Other Abahlali baseMjondolo activists have been killed by what Zikode calls “izinkabi,” hitmen hired by politicians. Two eThekwini city councillors were sentenced to life in prison 2016 after they organized the killing of Thuli Ndlovu, an Abahlali baseMjondolo organizer. A member of the Land Invasion Unit who is currently facing a charge of attempted murder after severely injuring a person during an eviction remains on the job, Zikode says.

South Africa’s 1996 constitution is intended to protect the public from arbitrary state violence and guarantees a right to housing, as well as due process in evictions. But for Zikode, the South African constitution is a “beautiful document on a shelf”.

“For the working class and the poor, it’s still difficult to have access to court. You’ve got to have money to get to court,” he says. 

The actions by municipal law enforcement are breaking down social trust, says Buhle Booi, a member of the Khayelitsha Community Action Network, a community group in the largest township in Cape Town.

“There’s a lack of police resources and those very few police resources that they have, they use to destroy people’s homes, to destroy people’s peace, rather than fighting crime, real criminal elements that we see in our society,” Booi says.

For him, it’s a continuation of the practices of the colonial and apartheid governments, pushing poor people, most of whom are Black, to the periphery of cities.

Around one-fifth of South Africa’s urban population live in shacks or informal dwellings, according to a 2018 report by SERI. Many more live in substandard housing. City governments maintain that the shacks destroyed during anti-land invasion operations are unfinished and unoccupied. But Edward Molopi, a research and advocacy officer at SERI, says that this claim is an attempt to escape their legal obligations to get a court order and to find alternative accommodation for affected people. 

The roots of the current eviction crisis go back to apartheid, which barred non-white people from living in cities. Between the 1940s and 1970s, tens of thousands of people were forcibly relocated from neighbourhoods like Johannesburg’s Sophiatown and Cape Town’s District Six to remote townships.

In the 26 years following the end of apartheid, deepening economic inequality and rampant unemployment have limited access to formal housing for millions of South Africans. Government housing programs have mostly focused on building small stand-alone homes, often on the peripheries of cities far from jobs and amenities.

While these well-intentioned projects have built millions of homes, they’ve failed to keep up with demand, says Marie Huchzermeyer, a professor at the Centre for Urbanism & Built Environment Studies at the University of the Witwatersrand in Johannesburg. Government-funded housing projects “will never on it’s own be enough,” she says. “It has to be accompanied by land release.”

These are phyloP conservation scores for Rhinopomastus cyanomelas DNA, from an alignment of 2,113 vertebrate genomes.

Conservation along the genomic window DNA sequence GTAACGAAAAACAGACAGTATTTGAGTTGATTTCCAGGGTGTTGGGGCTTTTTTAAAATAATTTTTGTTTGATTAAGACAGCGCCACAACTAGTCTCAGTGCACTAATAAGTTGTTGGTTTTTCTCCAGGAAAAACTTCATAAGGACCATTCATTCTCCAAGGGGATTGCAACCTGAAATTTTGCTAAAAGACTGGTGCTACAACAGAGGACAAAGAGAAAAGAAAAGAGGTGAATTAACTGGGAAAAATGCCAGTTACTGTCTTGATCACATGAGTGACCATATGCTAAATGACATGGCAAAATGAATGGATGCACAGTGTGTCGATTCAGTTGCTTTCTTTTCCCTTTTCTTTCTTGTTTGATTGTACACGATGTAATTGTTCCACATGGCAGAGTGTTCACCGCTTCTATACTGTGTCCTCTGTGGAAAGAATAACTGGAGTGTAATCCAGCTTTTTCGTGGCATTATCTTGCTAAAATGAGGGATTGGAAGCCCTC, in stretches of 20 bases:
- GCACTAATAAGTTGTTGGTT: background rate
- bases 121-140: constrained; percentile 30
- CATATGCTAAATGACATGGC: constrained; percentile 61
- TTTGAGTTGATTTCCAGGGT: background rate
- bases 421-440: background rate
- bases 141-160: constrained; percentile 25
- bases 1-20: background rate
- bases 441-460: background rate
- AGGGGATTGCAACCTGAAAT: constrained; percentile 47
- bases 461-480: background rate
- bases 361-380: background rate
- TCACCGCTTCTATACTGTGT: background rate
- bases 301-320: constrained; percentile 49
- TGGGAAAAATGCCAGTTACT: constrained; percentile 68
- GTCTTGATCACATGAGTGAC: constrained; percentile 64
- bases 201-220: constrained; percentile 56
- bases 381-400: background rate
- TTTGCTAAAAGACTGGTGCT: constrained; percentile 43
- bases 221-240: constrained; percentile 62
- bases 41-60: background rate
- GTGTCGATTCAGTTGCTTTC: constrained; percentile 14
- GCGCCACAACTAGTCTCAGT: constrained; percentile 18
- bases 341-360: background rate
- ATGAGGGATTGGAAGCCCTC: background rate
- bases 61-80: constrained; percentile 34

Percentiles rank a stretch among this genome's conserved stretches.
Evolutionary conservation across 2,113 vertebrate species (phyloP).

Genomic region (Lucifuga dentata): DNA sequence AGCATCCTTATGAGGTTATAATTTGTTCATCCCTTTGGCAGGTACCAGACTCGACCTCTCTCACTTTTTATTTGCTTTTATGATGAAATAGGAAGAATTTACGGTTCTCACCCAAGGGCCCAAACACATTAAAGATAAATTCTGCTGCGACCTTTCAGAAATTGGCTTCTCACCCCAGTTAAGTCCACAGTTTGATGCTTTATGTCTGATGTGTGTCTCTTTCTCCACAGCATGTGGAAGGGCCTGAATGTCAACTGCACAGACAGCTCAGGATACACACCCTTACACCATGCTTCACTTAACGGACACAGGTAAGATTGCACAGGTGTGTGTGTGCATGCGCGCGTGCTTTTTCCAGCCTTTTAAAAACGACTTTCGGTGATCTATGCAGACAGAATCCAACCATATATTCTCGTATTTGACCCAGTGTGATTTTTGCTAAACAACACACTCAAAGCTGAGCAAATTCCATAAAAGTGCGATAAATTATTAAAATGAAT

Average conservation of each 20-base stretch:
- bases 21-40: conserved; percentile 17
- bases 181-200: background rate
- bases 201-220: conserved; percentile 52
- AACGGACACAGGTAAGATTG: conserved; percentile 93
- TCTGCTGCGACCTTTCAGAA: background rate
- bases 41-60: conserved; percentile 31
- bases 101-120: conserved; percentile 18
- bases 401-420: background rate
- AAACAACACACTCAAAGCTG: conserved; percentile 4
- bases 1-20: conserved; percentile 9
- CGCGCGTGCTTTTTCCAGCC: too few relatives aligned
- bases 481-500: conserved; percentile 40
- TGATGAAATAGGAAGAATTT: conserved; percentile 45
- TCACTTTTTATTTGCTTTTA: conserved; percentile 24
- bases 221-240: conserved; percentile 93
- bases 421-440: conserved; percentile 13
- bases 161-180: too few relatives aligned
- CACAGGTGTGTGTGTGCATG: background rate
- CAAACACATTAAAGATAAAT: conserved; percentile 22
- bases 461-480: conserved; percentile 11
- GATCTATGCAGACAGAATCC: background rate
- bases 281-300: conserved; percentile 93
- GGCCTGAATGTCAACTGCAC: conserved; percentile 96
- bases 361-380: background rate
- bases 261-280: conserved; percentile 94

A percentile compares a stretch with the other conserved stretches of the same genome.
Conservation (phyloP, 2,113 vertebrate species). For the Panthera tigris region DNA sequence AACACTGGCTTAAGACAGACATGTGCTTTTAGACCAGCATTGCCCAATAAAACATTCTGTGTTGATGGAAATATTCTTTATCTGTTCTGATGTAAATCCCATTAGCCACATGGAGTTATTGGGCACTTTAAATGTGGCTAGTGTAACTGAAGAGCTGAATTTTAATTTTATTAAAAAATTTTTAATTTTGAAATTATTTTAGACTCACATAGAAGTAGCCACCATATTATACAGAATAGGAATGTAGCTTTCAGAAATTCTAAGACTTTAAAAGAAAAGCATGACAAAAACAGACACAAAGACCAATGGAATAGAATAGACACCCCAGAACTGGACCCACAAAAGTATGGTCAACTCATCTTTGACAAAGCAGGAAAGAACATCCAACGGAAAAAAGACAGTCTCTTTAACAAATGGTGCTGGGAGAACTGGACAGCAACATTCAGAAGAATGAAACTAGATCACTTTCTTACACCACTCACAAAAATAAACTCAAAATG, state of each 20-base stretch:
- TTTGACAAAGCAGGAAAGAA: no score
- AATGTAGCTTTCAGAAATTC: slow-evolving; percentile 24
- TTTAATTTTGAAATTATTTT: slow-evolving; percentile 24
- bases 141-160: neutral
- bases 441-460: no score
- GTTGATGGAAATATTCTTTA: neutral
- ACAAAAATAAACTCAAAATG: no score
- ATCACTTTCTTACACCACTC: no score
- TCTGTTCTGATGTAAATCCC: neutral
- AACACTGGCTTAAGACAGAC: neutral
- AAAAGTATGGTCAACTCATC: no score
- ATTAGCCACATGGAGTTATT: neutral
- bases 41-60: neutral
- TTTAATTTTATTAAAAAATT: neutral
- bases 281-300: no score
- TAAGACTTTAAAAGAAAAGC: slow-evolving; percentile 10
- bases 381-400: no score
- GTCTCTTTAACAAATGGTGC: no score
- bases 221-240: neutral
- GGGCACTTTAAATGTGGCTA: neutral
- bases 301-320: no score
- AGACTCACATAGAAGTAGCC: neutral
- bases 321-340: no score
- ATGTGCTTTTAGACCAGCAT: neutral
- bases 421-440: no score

Government policies call for the “upgrading” of informal settlements and the formalization of residents’ occupation. But “there are still very, very, very few projects” of that nature in South Africa, Huchzermeyer says. “Even if it’s an informal settlement that’s been around for 20 years, there still seems to be a political wish to punish people for having done that.” The government wants people to go through the formal process of being given a house, she says – and for them to be thankful to the government for providing it.

At the municipal level, change will require “real leadership around informal settlement upgrading and around ensuring that land is available for people to occupy,” she says. 

Despite the end of enforced racial segregation, spacial apartheid remains a factor in South Africa. There are few mixed-income neighbourhoods. Those who can afford to often live behind walls in sprawling low-density suburbs, while the poor live in overcrowded slums and apartment buildings.

The creation of the apartheid city “didn't happen by chance,” says Amira Osman, a professor of architecture at the Tshwane University of Technology. “It was a deliberate, structured approach to the design of the city. We need a deliberate, structured approach that will undo that.”

Since last fall, Johannesburg’s Inclusionary Housing Policy has required developments of 20 or more units to set aside 30% of those units for low-income housing.

The policy, which faced significant opposition from private developers, won’t lead to dramatic change, says Sarah Charlton, a professor at the Centre for Urbanism and Built Environment Studies, but it is “an important and significant step.”

Zikode isn’t optimistic that change will come for shack dwellers, however.

“People in the high positions of authority pretend that everything is normal,” he says. “They pretend that everyone is treated justly, they pretend that everyone has homes with running water, that everyone has a piece of land – and hide the truth and the lies of our democracy.”

Jacob Serebrin is a freelance journalist currently based in Johannesburg. Follow him on Twitter.